|QDROs in divorce
A qualified domestic relations order (QDRO) is an underused option in the search for collateral and security in marital settlement agreements.
April 11, 2013
How often have you seemingly reached a settlement in high-asset, low-liquidity divorce cases only to be stymied by lack of collateral or security for deferred payments? How does the recipient spouse secure alimony and/or deferred equitable distribution from default risk?
Death and disability are easy (on the recipient at least): Those risks can be covered by insurance. The traditional methods, collateral position in closely held stock or a second (or third) mortgage on a residence are problematic: How liquid or marketable is closely held stock? In this economy, how much equity exists in already mortgaged properties? And suppose there is a bankruptcy?
Practitioners should consider the most underused source of collateral: a qualified domestic relations order (QDRO). A QDRO is defined as “a judgment, decree or order for a retirement plan to pay child support, alimony or marital property rights to a spouse, former spouse, child or other dependent” (see IRS website, “Retirement Topics, QDRO, Qualified Domestic Relations Order”). A QDRO must meet the requirements of Sec. 414(p).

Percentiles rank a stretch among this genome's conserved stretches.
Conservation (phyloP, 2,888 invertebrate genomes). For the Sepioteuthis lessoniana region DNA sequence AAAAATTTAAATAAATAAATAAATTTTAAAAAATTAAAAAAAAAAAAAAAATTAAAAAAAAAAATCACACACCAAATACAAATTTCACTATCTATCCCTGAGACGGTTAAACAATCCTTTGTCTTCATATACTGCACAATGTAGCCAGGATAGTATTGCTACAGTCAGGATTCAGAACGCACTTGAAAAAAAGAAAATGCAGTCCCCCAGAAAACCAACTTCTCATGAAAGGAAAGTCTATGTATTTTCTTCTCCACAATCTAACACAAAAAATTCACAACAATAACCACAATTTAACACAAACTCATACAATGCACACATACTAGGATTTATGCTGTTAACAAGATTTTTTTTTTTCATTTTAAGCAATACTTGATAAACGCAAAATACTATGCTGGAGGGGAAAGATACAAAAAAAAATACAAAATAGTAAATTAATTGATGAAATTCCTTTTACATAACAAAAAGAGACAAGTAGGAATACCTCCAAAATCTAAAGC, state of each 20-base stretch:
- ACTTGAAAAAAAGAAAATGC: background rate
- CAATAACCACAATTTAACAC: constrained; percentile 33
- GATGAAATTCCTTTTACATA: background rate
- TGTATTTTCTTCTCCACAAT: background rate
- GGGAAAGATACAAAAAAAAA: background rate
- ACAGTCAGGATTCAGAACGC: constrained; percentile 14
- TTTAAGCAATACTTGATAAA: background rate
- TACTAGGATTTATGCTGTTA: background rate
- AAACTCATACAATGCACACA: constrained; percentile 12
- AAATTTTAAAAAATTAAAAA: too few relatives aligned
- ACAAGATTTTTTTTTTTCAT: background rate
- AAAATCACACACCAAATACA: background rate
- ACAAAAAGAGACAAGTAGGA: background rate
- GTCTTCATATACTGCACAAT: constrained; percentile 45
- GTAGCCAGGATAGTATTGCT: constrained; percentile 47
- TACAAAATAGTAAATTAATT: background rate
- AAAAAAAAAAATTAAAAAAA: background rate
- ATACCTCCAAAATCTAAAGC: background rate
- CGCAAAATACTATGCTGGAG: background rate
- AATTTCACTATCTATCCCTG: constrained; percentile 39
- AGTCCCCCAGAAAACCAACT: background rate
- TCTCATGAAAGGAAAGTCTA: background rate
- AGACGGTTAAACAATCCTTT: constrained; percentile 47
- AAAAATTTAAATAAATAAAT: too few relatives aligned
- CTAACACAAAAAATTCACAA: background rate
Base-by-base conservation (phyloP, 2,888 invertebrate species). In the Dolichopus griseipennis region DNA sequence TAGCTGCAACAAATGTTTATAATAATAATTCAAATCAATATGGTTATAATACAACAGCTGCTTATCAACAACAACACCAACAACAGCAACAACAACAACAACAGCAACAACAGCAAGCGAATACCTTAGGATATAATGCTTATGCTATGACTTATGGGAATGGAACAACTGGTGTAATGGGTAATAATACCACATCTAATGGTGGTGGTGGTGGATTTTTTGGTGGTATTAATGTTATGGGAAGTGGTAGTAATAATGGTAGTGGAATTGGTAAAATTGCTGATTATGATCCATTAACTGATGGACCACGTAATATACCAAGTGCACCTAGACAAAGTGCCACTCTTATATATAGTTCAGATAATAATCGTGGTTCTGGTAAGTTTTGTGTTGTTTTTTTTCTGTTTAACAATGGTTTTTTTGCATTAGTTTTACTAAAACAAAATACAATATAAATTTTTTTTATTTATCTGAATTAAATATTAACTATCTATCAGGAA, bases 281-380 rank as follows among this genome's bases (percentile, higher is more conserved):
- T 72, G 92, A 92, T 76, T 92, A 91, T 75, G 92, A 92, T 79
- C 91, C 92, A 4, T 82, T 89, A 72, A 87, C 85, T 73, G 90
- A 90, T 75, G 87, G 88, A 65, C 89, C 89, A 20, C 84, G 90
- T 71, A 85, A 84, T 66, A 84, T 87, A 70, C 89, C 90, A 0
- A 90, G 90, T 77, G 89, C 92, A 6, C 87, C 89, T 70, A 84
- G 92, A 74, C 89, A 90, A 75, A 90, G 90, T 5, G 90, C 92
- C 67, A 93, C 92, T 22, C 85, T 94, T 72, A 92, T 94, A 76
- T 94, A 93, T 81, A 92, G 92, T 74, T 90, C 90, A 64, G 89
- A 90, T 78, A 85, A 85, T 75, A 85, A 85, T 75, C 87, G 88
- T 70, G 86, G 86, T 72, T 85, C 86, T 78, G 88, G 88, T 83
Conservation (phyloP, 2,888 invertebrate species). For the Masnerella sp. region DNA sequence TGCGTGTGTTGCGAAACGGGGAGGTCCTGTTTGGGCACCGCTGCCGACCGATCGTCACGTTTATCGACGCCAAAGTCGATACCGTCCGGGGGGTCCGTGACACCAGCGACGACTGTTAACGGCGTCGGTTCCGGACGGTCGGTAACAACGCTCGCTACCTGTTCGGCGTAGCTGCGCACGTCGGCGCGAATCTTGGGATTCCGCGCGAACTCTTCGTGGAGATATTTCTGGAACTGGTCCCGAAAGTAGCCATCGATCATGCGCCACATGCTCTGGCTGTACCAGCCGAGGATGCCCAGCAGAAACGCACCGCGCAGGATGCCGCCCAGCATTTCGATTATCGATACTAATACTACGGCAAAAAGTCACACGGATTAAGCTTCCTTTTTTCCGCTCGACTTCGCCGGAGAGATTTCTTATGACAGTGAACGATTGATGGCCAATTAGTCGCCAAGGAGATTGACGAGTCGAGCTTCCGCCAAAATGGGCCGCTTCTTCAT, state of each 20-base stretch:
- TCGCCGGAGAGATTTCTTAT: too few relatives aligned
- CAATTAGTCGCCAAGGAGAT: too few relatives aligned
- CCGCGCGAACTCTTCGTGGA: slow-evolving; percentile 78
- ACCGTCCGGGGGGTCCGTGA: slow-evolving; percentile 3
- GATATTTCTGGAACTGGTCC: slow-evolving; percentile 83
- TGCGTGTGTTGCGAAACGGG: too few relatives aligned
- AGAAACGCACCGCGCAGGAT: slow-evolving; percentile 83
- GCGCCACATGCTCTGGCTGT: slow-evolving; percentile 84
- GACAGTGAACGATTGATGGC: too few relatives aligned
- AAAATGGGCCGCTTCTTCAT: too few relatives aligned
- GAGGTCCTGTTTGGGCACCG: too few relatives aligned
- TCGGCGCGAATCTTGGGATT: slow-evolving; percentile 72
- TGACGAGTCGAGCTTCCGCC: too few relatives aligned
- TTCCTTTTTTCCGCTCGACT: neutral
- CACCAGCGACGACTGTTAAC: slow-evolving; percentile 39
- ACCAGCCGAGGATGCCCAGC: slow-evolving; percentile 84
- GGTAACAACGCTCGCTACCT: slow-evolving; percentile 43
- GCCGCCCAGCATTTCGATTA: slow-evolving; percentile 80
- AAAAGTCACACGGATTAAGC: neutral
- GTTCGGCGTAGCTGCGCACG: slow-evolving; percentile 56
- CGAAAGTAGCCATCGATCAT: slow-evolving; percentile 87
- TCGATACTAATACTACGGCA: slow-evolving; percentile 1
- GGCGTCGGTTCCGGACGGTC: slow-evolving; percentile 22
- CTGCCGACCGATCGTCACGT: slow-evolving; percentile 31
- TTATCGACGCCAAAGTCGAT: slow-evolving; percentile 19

QDROs provide the perfect collateral because they are exempt from the Sec. 401(a)(13)(A) anti-alienation and anti-assignment provisions and the equivalent ERISA provisions under 29 U.S.C. §206(d)(1), and immune from the grasp of creditors.
How does a QDRO become collateral?
Typically, the following steps are used:
The IRS has issued two favorable letter rulings addressing the use of QDROs as security: Letter Rulings 9234014 and 200252093.
The QDRO can secure the payer spouse’s obligations under the divorce agreement, including:
Generally, the alternative payee (recipient spouse) is taxed on the distribution (although the 10% penalty for early withdrawal does not apply (Sec. 72(t)(2)(C))), but after-tax dollars are better than no dollars. In addition, because the spouse is treated as if he or she were a plan participant, the payer spouse’s cost basis is allocated in part to the recipient. The payer spouse is not taxed on the distribution, unless the distribution is paid to a child or other dependent, not the spouse or former spouse (IRS Publication 575, Pension and Annuity Income, page 4), in which case the payment is treated as if it is child support.
To minimize the effect of taxes on the recipient spouse, consider seeking a “grossed-up” distribution if funds are sufficient to cover the taxes, too. It is also possible to roll over the money into an IRA (if the recipient is the spouse or former spouse), which can defer taxation. The spouse must roll over the money within 60 days of its receipt.
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Donald J. DeGrazia, CPA/ABV/CFF, is a partner with Gold Gerstein Group LLC in Moorestown, N.J. He will be speaking on "Goodwill and Double Dipping Issues for Divorce," on May 9 at the AICPA Family Law Conference in Las Vegas.